Open-source is quickly becoming the gold standard that consumers demand.
As open-source ideals become more prominent in mainstream society, they will infiltrate all disciplines and cause radical disruption of all industries – there is no going back and no stopping it from happening. Once there is open-source software that fulfills the same function as the proprietary version, what developer would want to go back? Once there is a government that prioritizes transparency, what else would citizens accept? When there is a currency that allows us to use our money in the way we want to, or a social network that gives us true ownership of our data, or a transportation system that can connect the world, or an encyclopedia that anyone can edit, or a cell phone open to customization, or a free resource that let’s us know exactly how to grow our food, or a company that empowers us to repair their products, or frameworks for taking care of our planet’s natural resources, or a school that adopts open educational resources, or a technology that let’s us make anything we can dream of, who would ever want anything else? Out with the old and in with the new! Proprietary is so last century, welcome to the open-source future!
A week ago my friends, family, and a few others came together to surprise me with a birthday gift to bring back The Bike Arch. On the surface the gift is a bunch of money – $1,303 as of this post. But infinitely more important than that is the comments, social shares, campaign description, secret scheming, fliers, love, and the will that went into making this happen…an incredible amount of thoughtfulness and support from the people I’m so fortunate to have in my life. Today I am thankful for all of you – everyone, for being in my life, for the support, the love, and for what is to come. I can’t wait to bring back The Bike Arch with all of you, 880 Upham was never the same without it!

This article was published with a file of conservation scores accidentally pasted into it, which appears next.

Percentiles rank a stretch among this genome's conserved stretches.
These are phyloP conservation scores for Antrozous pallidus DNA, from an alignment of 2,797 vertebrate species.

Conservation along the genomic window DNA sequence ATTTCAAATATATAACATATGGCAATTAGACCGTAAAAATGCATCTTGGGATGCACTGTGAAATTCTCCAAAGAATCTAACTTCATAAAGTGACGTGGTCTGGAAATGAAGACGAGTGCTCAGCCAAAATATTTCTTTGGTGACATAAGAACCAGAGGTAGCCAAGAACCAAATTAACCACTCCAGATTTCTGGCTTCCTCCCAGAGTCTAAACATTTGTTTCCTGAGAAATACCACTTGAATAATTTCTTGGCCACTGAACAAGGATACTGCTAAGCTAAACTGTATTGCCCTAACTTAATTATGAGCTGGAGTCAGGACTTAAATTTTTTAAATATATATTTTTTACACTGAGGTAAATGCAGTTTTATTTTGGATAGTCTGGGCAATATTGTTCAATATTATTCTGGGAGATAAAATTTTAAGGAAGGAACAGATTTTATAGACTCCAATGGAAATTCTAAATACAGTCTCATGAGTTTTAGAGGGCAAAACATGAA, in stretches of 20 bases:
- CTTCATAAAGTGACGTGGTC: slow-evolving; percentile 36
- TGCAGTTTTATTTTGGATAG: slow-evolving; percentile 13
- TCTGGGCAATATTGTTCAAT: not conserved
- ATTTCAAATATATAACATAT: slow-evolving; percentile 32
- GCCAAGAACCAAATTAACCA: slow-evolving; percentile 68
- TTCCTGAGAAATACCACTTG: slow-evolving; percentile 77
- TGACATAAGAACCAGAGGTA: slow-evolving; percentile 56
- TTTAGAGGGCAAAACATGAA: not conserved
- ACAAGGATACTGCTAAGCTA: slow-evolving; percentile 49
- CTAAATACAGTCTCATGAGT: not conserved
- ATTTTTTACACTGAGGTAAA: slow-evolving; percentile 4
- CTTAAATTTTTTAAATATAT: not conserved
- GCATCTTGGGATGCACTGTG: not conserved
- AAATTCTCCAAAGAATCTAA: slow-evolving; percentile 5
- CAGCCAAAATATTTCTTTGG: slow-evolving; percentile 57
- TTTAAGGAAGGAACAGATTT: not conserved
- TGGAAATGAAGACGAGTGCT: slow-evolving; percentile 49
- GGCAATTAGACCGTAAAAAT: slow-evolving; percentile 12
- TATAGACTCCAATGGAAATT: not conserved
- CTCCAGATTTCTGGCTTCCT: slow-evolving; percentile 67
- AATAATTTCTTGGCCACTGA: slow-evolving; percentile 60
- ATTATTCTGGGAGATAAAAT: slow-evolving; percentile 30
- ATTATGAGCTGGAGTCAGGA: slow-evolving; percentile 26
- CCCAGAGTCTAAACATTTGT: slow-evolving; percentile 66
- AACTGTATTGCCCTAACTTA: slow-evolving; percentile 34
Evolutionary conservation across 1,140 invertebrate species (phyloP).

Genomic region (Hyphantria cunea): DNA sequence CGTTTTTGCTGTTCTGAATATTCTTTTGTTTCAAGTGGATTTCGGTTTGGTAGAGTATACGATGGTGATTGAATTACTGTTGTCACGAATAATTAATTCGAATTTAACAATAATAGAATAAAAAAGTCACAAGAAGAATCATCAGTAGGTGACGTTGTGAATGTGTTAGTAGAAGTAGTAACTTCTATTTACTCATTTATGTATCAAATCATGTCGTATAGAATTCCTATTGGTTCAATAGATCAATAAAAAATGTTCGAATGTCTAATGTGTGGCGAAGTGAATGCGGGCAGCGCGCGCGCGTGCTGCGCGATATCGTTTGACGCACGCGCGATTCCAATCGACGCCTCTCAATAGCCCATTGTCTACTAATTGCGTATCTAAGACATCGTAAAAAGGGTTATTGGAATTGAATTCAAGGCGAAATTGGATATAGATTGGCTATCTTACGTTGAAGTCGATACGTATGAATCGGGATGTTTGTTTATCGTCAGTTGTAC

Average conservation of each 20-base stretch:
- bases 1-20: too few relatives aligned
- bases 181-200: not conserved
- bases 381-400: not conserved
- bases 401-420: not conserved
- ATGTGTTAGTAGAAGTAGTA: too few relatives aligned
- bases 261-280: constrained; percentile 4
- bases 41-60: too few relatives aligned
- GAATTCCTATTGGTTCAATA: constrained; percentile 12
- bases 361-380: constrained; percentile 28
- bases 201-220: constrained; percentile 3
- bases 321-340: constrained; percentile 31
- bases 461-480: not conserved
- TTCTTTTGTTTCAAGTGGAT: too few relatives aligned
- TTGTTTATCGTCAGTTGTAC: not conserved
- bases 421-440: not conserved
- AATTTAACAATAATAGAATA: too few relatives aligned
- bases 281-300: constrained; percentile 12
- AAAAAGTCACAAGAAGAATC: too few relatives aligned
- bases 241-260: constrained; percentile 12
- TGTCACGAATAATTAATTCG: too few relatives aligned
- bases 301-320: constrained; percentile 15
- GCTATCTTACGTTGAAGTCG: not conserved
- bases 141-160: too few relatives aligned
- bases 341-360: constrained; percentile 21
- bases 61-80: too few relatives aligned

Last month I was invited by another Shuttleworth Foundation Fellow, Daniel Lombrana Gonzalez, to give a talk about my work at Medialab Prado’s Madrid Urban Laboratory – 2nd Workshop and International Symposium. I was asked to not only talk about my work with the FarmBot Project and OpenFarm, but also my Beach Wheelchair Senior Project. And for good measure, I threw in a bit about the Bike Arch. My talk is titled: Project Development for Things That Matter. I have copied it below. You can also download the slide deck here.
[Intro Slide: Black Screen]
Hi everyone, my name is Rory Aronson. I’m a mechanical engineer and social entrepreneur from California – thank you Daniel Lombrana for inviting me to the conference and the staff of Medialab-Prado for hosting me.
I’d like to talk about four projects today that have helped to define who I am and what I care about. Projects that, in my opinion, matter.
Two years ago I started my final year of college. As a mechanical engineering student, this meant taking my senior design class which works like this:
During the first week of school, about 100 companies and organizations present projects or challenges, and we (the students) are able to choose which ones are most interesting to us. By the second week, all of the students have a project and our teams of 3 to 10 people are formed. Over the year, each team designs a solution, builds it, tests it, and writes a report about the whole process, all while working closely with the project sponsor.
The project I chose was for a young girl who loved the beach and loved to swim but had a physical disability confining her to use a wheelchair. And I love Langdon’s terminology he introduced to me yesterday – this little girl was functionally diverse from most people who go to the beach, and so there was no infrastructure in place to accommodate her.